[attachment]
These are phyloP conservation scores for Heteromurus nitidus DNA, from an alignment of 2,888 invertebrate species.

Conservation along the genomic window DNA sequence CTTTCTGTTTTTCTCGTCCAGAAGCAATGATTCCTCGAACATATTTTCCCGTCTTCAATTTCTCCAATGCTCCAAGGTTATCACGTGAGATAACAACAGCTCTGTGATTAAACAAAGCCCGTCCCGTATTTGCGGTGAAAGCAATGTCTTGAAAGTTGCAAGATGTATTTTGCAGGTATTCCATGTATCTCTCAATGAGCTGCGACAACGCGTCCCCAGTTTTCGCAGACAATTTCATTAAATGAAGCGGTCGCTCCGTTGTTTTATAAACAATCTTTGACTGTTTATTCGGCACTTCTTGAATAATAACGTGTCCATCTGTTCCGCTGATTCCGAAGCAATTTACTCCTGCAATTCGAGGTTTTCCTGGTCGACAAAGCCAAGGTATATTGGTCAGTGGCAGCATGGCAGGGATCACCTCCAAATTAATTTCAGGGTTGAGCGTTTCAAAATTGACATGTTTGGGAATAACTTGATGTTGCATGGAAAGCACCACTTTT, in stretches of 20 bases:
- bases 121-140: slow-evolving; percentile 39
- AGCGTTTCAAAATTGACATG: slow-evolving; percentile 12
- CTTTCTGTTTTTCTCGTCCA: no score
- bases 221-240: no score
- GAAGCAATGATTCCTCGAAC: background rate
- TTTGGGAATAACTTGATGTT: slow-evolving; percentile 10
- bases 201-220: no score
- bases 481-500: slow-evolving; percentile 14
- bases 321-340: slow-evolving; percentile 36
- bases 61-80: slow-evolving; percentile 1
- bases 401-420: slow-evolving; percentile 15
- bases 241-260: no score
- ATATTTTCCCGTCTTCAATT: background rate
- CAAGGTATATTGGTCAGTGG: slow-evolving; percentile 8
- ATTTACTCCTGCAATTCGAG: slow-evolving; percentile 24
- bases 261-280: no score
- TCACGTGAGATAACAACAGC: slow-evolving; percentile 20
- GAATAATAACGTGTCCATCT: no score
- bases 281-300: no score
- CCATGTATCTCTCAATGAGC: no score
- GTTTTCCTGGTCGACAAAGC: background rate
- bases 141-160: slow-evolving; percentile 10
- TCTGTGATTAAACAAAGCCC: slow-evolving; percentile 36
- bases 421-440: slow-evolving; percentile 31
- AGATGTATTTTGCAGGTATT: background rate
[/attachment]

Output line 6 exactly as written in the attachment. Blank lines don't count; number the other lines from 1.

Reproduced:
- bases 221-240: no score